As the basis of preventative healthcare, we’ve lost our way in sourcing food for its nutriment at the cost of price alone. Proving increasingly taxing on body and land, an allegiance to the cheap food of modern agriculture has mainlined a steroid-era of commoditized foodstuff built on misguided information, immature science and a lack of transparency to the global mainstream. Now, so widespread throughout the Western diet & world is cheap food, most consumers have a compromised appreciation of food values without knowledge of correlated risk or potential adverse effect.

The empirical evidence of our ill society is proving that an overfed and undernourished people is costly with upkeep.  With the lowest percentage of discretionary income allocated to food in the developed world, Americans now spend less money on what sustains us while allocating more than ever before on reactionary healthcare. We must assess the validity of placing our entire nutritional security over the long-haul on a single approach of fundamentally unproven agricultural practice.  Proven depleting and expensive with waste, the longevity of current conventional food production in the United States, and now abroad, will continue to prove more challenged.

Furthermore, propagating the only failed diet in the history of mankind for the short-term monetary benefit of distributing cheap food, atwhatcost will be incurred before the Western diet is recognized for its role as culprit of misgiving and instigator of modern plagues found in form of chronic illness, obesity and habitual poor eating habits? Teeming with the uncalculated cost of externalities to human and planetary health – the basis of our current food system so dependent on price over value is a false economy in dire need of reflection.

In the last half century, we’ve seen incredible advancements in human care & life sciences. What’s most peculiar, or potentially premise for these forced advancements in responsive care, the process we use to craft our nutrient security has not progressed.  In fact, the opposite has proven true. The cheaper we make the volumes of food servicing the expanding Western diet, the more of these modern plagues and food safety risks we incur. Simply, we need a paradoxical change in remedying what ails us. That stems from the notion that it’s not caloric; it’s about sustenance – and when we all understand this simple rule, sourcing becomes the fix to many of the problems in the food system, and greater well-being of body and planet result from food production insight.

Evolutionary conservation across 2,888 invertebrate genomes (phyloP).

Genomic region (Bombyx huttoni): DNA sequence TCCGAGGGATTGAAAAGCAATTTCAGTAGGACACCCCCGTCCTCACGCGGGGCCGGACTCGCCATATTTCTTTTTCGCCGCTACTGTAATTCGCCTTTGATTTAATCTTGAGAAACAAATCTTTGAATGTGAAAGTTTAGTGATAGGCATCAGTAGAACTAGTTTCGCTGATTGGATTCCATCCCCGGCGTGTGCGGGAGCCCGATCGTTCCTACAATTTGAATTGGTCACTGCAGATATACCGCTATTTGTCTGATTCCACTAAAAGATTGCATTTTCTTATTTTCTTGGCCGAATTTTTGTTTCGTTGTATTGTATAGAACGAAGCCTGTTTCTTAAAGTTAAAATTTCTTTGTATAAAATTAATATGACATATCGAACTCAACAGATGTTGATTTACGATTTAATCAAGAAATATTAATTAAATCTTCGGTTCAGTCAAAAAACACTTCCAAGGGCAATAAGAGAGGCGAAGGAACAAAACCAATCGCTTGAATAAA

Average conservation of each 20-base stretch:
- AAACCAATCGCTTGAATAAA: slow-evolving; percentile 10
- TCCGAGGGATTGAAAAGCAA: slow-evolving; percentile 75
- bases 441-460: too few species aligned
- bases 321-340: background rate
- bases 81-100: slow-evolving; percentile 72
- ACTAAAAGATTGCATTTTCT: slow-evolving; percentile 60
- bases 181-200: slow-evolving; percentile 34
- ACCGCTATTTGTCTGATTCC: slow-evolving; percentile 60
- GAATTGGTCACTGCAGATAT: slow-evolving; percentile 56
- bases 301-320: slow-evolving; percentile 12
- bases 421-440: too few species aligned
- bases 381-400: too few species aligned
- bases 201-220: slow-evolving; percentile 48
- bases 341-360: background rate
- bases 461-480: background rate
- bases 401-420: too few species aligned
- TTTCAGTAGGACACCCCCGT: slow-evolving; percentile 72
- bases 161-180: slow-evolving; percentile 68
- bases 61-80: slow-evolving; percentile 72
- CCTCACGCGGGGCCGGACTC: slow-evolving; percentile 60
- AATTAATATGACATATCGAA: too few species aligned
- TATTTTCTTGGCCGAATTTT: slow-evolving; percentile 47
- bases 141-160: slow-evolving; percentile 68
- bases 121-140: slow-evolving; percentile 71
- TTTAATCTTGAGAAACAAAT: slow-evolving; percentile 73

Aside just remediating production integrity concerns, there’s incredible opportunity to build innovation economies that institute efficiency to a current arcane food system. With dead loss on perishables and food waste now topping 40% of all foodstuff that reaches the supply chain – sourcing foodstuff is ripe with potential advancement. Furthermore, our linear perspective of agriculture that currently does not take into account the many environmental externalities directly associated to food production is quickly becoming one of the largest contributors to climate change, biodiversity loss, and water contamination. When we evaluate the whole picture, our food is not cheap at all,  but instead very expensive with diverse economic loses.  The remedy to heal exponentially growing human, planetary and economic expense comes by returning focus to best sourcing practice and further connecting consumer awareness to the food they eat.  This type of beneficial public and private initiative in and of itself is prepared for financial innovation.

Niederhelman sets to take a proactive approach in Food System reform through promoting the production of higher quality food as primary, preventive healthcare with mutually beneficial results. Through focusing investment in food for its broad values to society, culture, environmental and consumer benefit – Aaron believes a commitment to remediating consumer blind credulity afforded to the current food system which was designed to source energy and not nutriment, will be cornerstone to broader food system reform.

The quality of our health begins with the plants & animals upon which we feed, and calculating a true cost of cheap foodstuff to that of the wellbeing of the whole system is imperative in establishing consumer awareness to the Western diet. From corruption of synthetic contamination -to- risk of toxic exposure -to- intrinsic loss of nutriment, our US food system destined to be inherited by generation next is rife with concern. Not evaluating nutritional significance and planetary impact from food, Aaron has argued, to be a leading long-horizon national security concern.